As I explained in last week’s column, the U.S. health care system is an unsustainable mess: One dollar of every five worth of economic activity is spent on someone’s medical care; Medical costs are growing twice as fast as incomes; Medical prices are rising at three times the rate of consumer inflation. The Affordable Care Act was supposed to fix those problems and make health care “affordable.” However, the method used required everyone to purchase overpriced health insurance. That’s like throwing gasoline on a fire hoping to smother it. As a health economist, it’s hard to imagine a policy agenda that could be any more damaging to the health care system -- or less effective.
Obamacare enrollees with cost-sharing subsidies bear little consequence when they are wasteful and little benefit when they are prudent. Once their deductibles are met, Obamacare bans any limits on the services patients consume. Neither does it do anything to mitigate the perverse incentives for providers to squander resources. For example, medical providers have few financial incentives to control costs and keep beneficiaries out of the hospital -- especially if the provider is a hospital. These problems could be improved with better incentives and better plan design in virtually all programs, whether Medicare, Medicaid or private insurance.
A dozen years ago health reformers promoted Health Savings Accounts (HSAs) coupled with high-deductible plans. A fair criticism of HSAs is that hospitalized patients have long since exceeded their deductibles. Moreover, critically-ill patients are unlikely to forgo a potentially beneficial medical service merely because they bear a portion of the marginal cost. Much more needs to be done.
Our health care system could be dramatically improved, but it must involve more efficient care for our sickest patients. Consider this: about 5 percent of patients spend nearly half of all health care dollars, while the sickest 1 percent consume nearly one-quarter of health care expenditures. These figures suggest there are more opportunities to reduce health care spending by carefully managing the sickest 5 percent instead of wasting our efforts on the 80 percent who are relatively healthy. Thus, health reform requires improving incentives that positively affect the sickest patients.
Increasingly, controlling costs means keeping people out of hospitals, where nearly one-third of health care spending occurs. Health reform must focus on reducing hospital spending on beneficiaries in poor health. It can only do so by better managing their chronic conditions.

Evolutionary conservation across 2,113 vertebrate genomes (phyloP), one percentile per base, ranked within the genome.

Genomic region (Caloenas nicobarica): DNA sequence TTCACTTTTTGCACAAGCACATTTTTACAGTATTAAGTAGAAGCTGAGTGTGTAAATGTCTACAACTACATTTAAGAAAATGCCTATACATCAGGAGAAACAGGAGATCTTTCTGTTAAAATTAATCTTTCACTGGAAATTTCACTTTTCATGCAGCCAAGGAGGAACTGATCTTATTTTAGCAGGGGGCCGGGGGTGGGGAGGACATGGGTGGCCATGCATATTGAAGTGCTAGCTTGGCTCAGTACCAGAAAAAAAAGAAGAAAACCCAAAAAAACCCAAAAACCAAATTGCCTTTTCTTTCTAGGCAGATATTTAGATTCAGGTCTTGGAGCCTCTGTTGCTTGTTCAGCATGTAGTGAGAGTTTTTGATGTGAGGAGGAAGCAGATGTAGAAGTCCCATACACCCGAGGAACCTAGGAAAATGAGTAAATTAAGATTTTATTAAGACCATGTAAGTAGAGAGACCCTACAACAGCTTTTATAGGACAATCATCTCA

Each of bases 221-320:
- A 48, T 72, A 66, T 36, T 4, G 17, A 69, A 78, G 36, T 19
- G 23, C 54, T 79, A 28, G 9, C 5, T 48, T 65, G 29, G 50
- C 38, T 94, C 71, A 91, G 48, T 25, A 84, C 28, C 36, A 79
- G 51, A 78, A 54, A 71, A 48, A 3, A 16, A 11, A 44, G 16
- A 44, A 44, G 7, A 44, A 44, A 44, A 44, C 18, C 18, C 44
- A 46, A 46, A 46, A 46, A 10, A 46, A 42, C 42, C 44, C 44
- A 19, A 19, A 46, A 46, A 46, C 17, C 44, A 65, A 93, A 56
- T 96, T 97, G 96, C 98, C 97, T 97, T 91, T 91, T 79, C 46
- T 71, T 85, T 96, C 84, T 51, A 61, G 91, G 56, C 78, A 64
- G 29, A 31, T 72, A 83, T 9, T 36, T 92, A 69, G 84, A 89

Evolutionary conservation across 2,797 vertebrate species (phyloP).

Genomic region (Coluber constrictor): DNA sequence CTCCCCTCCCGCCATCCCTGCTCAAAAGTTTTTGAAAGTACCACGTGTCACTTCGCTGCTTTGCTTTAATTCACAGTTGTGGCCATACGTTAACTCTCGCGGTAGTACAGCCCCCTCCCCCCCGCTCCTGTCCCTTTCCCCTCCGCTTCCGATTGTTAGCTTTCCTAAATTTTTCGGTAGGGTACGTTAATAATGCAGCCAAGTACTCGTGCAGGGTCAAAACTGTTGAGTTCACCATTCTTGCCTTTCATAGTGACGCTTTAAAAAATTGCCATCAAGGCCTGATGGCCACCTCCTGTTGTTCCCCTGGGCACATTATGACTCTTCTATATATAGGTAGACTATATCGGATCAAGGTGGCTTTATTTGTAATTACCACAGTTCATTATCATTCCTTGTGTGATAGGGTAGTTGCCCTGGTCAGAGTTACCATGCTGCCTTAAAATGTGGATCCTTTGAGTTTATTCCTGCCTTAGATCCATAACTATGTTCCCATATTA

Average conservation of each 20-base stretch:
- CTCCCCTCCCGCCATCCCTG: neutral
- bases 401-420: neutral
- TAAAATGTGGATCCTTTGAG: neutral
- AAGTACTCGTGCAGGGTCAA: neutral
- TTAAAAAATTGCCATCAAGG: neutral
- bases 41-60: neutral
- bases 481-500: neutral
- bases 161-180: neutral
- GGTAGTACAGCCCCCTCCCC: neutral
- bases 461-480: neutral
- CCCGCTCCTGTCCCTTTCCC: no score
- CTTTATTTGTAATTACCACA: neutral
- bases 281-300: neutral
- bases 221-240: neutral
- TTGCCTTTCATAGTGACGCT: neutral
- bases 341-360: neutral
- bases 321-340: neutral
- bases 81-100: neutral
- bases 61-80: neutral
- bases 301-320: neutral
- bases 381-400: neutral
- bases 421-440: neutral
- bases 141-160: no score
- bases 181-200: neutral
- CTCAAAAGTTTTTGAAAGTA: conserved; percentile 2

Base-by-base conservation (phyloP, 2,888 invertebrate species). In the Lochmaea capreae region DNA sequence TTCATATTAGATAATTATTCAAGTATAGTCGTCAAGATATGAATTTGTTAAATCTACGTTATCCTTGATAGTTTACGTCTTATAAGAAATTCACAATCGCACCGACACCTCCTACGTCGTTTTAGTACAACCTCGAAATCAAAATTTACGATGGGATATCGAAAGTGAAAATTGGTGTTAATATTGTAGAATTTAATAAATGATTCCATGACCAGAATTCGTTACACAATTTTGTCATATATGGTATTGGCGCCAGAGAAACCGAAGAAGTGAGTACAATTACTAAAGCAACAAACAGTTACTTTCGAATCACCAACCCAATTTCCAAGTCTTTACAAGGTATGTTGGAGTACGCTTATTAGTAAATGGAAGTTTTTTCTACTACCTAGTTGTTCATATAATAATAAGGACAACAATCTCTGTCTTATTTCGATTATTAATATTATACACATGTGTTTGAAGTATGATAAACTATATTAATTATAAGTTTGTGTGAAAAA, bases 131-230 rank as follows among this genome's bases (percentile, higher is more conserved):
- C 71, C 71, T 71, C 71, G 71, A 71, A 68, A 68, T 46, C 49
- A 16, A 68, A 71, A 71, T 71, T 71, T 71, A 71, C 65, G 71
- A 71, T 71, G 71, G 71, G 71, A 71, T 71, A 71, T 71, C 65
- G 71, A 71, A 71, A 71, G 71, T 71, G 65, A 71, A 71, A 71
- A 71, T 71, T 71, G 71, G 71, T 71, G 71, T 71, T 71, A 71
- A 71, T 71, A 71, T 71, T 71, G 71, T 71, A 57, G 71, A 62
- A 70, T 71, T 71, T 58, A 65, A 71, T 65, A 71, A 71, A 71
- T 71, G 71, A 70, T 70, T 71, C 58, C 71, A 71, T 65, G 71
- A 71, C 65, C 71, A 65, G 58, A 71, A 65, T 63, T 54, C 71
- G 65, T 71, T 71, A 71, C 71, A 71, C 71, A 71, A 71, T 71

To sufficiently slow medical spending, policymakers must allow plan designs that create price sensitivity among patients long after they have met their deductibles. To reduce health spending from the supply side, policymakers must allow insurers to promote competition among providers. In addition, plans and providers must be rewarded when they implement cost-saving programs that provide high-quality care at a lower cost.
A few health plans are experimenting with a concept known as reference pricing, designed to boost price sensitivity for high-cost procedures. Reference pricing is an arrangement where enrollees face unlimited cost-sharing for all costs of a treatment or a procedure above a stated reference price set by the health plan. It is generally set close to an average or median price readily available in the market. Because enrollees are very sensitive to marginal costs above the reference price, providers have an incentive to price their services close to the reference price to avoid losing business.
More needs to be done to help enrollees ascertain the price of medical services when shopping for medical care. A recent study confirmed high-deductible plans lower spending but not because patients shop for lower prices. High cost-sharing merely causes people to skip care. Although skipping unnecessary care is a good idea, forgoing beneficial care is not. Patients who comparison shop and negotiate for services provide better price signals to the market than ones who suffer through a condition until they improve on their own. Without interacting with potential customers, medical providers won’t have a clue they lost a sale due to high prices.
There are other methods that plans could use to raise quality and reduce costs. Enrollees’ cost-sharing could be reduced in return for working closely with a plan’s care coordinator. Patients who first call their medical home to inquire about medical tests, prescription drugs could be rewarded. Some health plans are hiring firms -- such as Vitals and Compass Professional Health Services -- to assist enrollees and provide price transparency tools. Exchange plans are increasingly relying on narrow networks, where providers have negotiated lower prices.
Reforming our dysfunctional health care system requires more than high deductibles and HSAs. We must consider where the money is spent: on high-cost patients. Increasingly, slowing the growth in health care spending must focus on improving the care for patients in poor health. Health reform must also include improving end-of-life counseling and hospice care.